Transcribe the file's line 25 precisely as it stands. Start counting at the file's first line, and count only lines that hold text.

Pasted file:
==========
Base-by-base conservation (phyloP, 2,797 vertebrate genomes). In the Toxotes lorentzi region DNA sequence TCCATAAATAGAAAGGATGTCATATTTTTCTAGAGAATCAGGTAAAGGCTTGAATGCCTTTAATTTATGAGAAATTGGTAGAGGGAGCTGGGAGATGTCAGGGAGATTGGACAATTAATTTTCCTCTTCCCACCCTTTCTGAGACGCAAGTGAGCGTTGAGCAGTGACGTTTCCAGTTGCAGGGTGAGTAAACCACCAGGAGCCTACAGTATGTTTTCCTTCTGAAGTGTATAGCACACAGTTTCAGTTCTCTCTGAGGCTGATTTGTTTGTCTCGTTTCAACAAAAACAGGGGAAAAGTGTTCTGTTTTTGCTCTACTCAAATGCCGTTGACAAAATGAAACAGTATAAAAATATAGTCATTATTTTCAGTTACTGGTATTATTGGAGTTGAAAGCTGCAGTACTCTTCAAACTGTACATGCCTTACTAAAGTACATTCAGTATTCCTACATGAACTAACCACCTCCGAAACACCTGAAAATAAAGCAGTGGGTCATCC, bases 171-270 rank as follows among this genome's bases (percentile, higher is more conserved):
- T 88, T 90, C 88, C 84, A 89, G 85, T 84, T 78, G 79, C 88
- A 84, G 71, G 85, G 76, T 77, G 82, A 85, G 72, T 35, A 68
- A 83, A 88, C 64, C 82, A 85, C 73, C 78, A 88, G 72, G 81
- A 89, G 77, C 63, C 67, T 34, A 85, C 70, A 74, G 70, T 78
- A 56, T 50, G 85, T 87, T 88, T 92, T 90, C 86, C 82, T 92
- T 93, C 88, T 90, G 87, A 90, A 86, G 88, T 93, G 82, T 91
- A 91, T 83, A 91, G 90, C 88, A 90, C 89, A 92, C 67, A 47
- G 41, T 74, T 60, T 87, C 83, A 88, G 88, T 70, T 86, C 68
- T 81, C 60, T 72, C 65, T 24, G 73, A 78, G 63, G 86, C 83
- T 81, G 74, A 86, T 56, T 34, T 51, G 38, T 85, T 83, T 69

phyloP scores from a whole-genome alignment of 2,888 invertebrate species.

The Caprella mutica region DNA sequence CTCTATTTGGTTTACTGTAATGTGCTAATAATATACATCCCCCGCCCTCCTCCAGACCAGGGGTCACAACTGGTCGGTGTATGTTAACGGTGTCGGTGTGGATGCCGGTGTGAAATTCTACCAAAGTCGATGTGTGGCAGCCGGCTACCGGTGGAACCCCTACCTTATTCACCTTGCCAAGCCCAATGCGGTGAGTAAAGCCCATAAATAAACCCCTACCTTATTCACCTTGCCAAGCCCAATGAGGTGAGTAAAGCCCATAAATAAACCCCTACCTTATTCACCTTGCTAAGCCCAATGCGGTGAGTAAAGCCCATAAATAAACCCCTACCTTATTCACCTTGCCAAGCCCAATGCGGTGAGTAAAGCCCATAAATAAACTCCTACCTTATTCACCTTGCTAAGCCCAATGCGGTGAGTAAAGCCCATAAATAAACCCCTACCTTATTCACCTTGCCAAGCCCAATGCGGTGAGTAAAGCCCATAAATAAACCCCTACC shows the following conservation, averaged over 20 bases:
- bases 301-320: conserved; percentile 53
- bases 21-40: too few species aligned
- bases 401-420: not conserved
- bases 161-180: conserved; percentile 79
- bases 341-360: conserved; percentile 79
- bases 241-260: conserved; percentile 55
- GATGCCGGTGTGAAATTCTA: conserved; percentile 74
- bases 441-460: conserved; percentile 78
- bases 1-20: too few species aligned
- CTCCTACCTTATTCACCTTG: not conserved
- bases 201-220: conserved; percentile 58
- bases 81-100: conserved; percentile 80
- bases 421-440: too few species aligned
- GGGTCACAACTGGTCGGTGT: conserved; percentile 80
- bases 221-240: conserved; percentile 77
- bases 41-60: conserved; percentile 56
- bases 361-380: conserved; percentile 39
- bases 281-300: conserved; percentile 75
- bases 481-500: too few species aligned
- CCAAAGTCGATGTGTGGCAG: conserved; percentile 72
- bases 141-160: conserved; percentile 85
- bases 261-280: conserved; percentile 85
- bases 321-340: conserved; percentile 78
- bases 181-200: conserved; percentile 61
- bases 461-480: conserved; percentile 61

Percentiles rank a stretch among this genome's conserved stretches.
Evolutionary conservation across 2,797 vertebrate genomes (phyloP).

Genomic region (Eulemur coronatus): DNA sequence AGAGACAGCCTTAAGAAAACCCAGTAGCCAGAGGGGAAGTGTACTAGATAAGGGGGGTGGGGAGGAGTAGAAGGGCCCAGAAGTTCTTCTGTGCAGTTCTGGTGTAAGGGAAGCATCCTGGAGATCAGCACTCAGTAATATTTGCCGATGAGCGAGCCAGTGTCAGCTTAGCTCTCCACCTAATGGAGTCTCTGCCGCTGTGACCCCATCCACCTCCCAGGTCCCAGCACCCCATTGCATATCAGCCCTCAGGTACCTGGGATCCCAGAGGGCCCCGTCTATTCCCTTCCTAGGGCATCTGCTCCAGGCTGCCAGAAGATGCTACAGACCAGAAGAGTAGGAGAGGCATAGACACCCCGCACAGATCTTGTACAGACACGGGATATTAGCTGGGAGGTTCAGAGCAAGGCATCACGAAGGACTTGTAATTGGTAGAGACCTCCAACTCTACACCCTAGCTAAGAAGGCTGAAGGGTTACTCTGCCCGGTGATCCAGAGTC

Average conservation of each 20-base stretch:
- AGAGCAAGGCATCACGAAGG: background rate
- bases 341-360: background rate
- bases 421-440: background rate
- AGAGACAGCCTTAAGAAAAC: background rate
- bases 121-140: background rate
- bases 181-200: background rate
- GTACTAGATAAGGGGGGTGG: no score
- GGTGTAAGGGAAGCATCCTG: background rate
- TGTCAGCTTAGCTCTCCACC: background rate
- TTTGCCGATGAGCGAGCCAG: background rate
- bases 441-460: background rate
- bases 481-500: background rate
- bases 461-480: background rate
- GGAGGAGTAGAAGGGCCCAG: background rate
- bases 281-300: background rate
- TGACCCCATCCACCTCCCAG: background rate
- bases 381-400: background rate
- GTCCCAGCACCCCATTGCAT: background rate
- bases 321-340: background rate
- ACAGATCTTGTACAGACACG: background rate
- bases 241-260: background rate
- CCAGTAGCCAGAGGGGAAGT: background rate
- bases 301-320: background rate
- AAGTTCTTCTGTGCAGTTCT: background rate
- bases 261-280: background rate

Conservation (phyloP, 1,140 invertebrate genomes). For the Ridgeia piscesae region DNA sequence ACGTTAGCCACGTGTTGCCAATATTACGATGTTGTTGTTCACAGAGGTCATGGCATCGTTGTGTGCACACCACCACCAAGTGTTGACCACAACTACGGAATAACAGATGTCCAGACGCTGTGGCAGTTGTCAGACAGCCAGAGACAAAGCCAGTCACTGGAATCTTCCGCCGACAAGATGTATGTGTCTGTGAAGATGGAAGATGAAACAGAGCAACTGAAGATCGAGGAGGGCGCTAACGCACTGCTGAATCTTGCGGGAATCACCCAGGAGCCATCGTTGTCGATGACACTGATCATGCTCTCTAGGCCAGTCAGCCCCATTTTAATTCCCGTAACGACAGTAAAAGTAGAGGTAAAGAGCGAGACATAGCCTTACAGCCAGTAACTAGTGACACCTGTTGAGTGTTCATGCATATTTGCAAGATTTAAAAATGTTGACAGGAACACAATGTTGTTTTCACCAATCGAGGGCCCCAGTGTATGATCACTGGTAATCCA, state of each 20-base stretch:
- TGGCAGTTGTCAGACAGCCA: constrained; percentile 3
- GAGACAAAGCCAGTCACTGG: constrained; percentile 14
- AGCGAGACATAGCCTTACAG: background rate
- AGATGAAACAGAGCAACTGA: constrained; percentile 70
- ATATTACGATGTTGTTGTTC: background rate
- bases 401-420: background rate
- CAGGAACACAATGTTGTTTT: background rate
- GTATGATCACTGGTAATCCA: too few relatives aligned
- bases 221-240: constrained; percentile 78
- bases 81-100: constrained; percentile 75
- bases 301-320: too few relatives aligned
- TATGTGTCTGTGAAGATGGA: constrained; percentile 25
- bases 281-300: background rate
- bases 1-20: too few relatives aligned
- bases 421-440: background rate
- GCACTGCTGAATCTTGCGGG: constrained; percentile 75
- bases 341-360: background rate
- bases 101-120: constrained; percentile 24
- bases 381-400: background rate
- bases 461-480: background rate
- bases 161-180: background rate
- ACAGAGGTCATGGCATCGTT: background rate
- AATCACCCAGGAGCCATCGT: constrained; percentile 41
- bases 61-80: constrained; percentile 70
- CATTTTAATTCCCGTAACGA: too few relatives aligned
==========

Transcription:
- bases 81-100: conserved; percentile 80